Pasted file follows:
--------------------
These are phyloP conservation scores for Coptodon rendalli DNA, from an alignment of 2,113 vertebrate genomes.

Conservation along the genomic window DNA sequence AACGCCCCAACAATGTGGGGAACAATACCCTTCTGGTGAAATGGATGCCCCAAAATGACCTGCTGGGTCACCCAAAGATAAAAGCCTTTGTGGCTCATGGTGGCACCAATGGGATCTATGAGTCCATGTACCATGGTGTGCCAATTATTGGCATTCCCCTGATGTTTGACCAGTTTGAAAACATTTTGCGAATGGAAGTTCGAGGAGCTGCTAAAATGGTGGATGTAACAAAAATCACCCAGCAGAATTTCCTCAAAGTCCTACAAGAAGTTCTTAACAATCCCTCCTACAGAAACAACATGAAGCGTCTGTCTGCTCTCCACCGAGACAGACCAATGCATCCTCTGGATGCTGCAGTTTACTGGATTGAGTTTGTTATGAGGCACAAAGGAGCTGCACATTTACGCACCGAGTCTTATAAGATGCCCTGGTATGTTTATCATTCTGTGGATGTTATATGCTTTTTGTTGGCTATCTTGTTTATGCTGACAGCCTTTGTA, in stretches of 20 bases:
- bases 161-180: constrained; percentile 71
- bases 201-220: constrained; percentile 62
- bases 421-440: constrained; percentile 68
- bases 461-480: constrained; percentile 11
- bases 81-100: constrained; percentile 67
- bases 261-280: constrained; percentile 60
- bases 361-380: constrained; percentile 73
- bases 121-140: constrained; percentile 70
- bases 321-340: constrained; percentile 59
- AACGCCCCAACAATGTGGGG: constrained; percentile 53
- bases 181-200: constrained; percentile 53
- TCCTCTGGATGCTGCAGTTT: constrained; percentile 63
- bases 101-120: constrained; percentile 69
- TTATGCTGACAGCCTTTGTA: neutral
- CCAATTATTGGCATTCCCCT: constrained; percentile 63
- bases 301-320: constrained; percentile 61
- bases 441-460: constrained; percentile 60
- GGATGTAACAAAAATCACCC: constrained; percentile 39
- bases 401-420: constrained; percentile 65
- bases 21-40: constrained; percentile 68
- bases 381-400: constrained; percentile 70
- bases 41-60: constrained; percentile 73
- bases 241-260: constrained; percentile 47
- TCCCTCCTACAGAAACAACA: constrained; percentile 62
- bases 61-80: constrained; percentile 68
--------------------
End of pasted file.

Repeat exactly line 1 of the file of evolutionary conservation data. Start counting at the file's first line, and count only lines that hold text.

These are phyloP conservation scores for Coptodon rendalli DNA, from an alignment of 2,113 vertebrate genomes.